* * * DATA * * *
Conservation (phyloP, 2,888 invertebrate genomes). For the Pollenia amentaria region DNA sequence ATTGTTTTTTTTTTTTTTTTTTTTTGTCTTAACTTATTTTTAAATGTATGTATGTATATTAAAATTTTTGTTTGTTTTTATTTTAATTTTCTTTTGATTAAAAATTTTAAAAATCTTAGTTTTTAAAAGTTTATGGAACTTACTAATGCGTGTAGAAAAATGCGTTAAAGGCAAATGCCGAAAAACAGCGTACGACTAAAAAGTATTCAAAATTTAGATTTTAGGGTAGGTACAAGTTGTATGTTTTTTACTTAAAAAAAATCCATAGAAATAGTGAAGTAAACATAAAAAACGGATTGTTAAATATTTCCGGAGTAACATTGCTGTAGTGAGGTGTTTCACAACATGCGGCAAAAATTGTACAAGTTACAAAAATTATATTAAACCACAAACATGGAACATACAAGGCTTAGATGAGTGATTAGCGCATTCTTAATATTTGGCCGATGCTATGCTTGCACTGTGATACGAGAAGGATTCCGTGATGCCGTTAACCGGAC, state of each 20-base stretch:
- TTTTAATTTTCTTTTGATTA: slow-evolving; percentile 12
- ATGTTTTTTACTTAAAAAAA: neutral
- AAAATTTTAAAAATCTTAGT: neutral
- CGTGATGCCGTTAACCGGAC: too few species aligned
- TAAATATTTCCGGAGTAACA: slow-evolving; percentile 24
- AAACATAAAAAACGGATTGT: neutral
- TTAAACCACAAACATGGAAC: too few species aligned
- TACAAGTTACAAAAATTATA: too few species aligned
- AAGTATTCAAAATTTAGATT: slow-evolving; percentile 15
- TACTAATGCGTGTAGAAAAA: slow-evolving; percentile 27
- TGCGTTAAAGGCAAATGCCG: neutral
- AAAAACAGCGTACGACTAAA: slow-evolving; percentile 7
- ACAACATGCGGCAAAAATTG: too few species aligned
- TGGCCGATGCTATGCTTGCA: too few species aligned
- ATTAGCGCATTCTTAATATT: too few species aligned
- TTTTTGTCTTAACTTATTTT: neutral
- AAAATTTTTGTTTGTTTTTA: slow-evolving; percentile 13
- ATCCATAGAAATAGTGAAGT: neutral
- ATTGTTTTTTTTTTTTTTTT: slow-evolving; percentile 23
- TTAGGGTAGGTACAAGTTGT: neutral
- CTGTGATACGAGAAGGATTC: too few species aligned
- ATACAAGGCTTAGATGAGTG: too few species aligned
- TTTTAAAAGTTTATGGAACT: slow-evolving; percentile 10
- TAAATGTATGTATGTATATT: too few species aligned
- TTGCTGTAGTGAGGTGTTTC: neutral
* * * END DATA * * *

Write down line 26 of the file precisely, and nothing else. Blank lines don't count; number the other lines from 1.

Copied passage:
- TTGCTGTAGTGAGGTGTTTC: neutral